Tag: counseling


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Depending on your backstory or world view, the word “confession” can conjure up a variety of mental images and impressions. For example, if you are Catholic, then confession is a sacrament where you confess your sins to the priest who then intercedes on your behalf and proclaims that your sins have been forgiven.

If you are in law enforcement, then a confession is something you hope to obtain from your suspect to facilitate his prosecution.

Yet, for others, confession is an admission of guilt, an admission that they were wrong.

James 5:16 says “Confess your faults one to another, and pray one for another, that ye may be healed.” For my entire life, I thought this verse told me to confess to my brothers and sisters at church the sins that I had committed, and the temptations I had struggled with. If I shared my dirty laundry, and they shared theirs, we could all pray for each other and we’d find healing.

While that may be a good practice, it is highly unlikely. We fear being judged and marginalized by others, and that level of confession opened us up for both. In my experience, in church groups, or Bible studies, we tend to keep our confessions small (I violated my diet this week) in order to show imperfection without opening ourselves up for criticism. The problem is that this lack of transparency not only hinders the healing effect of praying for each other in faith, but it also falls way short of the healing and fellowship (dare I say Spiritual intimacy) that God intended for us.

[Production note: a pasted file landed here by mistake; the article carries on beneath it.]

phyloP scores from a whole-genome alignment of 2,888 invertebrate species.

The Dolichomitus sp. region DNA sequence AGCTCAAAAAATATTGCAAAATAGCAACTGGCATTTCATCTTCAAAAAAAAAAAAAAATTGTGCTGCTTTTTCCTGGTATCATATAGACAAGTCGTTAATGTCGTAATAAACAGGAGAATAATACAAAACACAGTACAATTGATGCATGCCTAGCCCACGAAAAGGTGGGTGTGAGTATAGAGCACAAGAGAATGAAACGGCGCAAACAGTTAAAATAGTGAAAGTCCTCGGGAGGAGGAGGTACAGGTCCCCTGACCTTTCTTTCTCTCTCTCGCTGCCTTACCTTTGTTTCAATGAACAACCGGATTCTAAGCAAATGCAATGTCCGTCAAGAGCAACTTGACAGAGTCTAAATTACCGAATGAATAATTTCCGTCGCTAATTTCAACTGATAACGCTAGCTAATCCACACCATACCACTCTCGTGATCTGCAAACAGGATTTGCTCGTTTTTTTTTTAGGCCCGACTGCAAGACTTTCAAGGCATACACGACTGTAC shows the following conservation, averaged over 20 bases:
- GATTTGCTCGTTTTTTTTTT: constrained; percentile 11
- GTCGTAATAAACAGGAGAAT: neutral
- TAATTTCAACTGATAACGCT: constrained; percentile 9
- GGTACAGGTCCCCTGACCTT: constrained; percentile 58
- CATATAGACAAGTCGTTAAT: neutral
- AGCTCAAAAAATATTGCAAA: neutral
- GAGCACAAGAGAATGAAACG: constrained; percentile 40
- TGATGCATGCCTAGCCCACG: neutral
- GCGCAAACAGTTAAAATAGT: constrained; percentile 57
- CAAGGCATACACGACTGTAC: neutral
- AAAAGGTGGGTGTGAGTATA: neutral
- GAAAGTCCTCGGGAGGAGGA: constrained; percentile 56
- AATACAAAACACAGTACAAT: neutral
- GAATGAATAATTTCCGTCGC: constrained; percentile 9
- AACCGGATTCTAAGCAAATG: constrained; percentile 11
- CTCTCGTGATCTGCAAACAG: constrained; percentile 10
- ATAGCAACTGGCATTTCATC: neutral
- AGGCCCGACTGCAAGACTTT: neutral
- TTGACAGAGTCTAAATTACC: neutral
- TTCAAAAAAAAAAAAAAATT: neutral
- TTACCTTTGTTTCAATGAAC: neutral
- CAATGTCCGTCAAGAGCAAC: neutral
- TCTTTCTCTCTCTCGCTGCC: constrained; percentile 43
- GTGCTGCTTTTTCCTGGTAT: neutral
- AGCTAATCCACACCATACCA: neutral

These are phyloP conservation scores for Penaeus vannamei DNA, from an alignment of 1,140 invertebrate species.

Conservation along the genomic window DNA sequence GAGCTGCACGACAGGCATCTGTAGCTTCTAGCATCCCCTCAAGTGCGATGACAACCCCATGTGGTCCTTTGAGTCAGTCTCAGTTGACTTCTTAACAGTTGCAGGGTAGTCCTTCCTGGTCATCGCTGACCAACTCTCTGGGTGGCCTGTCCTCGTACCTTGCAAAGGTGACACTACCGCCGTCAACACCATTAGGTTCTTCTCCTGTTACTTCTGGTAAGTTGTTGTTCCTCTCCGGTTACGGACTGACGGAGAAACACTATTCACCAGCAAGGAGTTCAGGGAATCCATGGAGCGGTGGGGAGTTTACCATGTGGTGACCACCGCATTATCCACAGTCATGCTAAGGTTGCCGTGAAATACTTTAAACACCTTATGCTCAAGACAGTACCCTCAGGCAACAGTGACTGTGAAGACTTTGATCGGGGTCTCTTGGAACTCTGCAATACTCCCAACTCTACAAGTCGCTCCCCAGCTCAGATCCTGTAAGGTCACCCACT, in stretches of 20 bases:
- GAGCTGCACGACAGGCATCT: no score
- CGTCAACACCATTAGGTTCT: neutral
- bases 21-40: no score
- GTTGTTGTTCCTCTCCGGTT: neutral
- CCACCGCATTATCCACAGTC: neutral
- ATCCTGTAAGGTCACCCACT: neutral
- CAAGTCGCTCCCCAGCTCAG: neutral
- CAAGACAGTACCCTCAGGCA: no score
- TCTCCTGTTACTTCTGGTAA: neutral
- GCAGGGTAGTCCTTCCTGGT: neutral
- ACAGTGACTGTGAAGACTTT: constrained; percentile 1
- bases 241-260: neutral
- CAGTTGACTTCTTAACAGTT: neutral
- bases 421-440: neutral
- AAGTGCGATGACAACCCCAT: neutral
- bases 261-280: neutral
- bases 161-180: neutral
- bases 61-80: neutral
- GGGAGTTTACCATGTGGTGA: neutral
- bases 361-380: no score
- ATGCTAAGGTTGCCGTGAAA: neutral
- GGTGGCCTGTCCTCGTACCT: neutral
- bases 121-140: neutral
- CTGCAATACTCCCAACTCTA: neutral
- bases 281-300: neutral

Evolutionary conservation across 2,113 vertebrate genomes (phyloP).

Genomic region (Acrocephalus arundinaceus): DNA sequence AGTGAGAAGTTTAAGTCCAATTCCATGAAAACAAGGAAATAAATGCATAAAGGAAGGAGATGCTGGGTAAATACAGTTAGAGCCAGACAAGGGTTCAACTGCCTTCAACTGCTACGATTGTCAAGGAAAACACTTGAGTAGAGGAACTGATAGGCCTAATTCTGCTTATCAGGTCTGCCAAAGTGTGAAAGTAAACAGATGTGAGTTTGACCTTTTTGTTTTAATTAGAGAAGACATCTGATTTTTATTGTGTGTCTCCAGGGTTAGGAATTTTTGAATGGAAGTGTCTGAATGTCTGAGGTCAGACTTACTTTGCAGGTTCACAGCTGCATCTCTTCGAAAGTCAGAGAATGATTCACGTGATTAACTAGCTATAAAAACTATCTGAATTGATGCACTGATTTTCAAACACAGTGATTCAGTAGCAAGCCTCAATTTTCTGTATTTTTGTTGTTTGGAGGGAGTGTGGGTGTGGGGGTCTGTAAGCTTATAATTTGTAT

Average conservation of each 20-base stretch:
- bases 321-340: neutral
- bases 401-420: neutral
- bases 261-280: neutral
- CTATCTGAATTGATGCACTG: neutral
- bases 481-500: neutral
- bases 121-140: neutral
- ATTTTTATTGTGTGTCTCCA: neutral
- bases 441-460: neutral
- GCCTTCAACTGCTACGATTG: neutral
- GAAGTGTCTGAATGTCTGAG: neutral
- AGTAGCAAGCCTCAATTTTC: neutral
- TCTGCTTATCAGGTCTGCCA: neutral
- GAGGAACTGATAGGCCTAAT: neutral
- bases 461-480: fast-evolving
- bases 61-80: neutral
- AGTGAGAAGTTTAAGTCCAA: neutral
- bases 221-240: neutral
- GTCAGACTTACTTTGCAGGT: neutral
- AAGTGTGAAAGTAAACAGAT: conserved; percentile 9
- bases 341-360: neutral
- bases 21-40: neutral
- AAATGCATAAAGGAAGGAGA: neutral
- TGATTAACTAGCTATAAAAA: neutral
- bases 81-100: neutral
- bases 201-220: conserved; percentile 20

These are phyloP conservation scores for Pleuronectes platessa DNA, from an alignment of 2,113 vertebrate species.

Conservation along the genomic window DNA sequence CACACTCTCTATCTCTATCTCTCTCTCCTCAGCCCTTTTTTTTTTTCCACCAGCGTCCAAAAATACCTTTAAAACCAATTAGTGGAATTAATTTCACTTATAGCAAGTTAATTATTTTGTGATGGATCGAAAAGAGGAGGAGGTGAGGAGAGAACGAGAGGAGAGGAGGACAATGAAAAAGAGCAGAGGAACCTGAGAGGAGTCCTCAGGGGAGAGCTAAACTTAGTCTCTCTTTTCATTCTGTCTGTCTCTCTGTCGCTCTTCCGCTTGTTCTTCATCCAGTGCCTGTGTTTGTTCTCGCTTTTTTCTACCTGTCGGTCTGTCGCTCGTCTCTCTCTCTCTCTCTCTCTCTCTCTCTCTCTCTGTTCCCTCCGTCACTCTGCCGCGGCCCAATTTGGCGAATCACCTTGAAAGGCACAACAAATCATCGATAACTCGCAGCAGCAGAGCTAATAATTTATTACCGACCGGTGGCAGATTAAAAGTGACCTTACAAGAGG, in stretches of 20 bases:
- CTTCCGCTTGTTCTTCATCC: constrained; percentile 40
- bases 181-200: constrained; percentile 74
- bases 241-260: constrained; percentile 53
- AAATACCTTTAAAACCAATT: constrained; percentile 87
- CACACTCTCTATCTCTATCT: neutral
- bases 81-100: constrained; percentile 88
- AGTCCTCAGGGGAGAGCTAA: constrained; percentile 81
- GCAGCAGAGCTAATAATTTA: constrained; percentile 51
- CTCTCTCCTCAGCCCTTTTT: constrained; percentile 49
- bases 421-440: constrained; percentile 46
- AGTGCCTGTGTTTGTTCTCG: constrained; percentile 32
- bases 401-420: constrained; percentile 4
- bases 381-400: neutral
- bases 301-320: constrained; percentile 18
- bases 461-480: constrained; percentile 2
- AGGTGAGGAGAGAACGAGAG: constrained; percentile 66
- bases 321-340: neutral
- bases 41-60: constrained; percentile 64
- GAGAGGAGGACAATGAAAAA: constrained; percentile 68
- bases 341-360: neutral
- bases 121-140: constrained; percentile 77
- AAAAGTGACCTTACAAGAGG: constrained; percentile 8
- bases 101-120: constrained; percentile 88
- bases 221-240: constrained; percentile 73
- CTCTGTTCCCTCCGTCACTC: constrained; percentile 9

James 5:16 does not tell us to confess everything we did wrong last week. It told us to confess our faults. In essence, we are to confess our weaknesses, struggles, and whether our faith is wavering, and why our faith may be wavering.

This level of confession is basically a total transparency with your brothers and sisters in Christ. It’s a transparency that is rare for the same reason we do not truly confess our sins to others. We lack trust in each other and we fear being judged by others.

Yet, it is this level of transparency that is completely necessary to heal. As a pastor and a chaplain, I cannot truly help you if I do not know what your real struggle is. I cannot truly pray for you if I do not truly understand what is distressing you.

Therefore, I ask my congregants and patients to be completely transparent with me, no matter how bad their confession may sound. (I often add that there is almost no chance that anything they say can catch me by surprise or draw my disgust).

If they are angry with God, I need to know. Then we can work to uncover the cause of that anger and pray it over. If they are struggling with sexual sin, I need to know, so that I can pray for them, but also so that I can refer them to resources that will help them overcome temptation. If they cannot understand how God would allow them to suffer, and so they are questioning His very existence, I need to know, so that I can take them to the scriptures that will explain it and offer them comfort.

And, in some cases, it is entirely necessary and appropriate for me to refer them to a competent, licensed professional counselor. But I cannot make that determination if I do not know their struggle.

Therefore, I ask, “What is your struggle? What is your fault? What do you need to confess today?”

I don’t ask to condemn. I ask so I can assess and help.

Confession is about transparency, and transparency is about identifying the problem so you can find healing. That healing is accessed by prayer, and that healing comes from God.

So, find a few brothers or sisters in Christ. Find your pastor. Confess your faults to each other. Be transparent. And pray for each other. You will find that God will indeed heal you.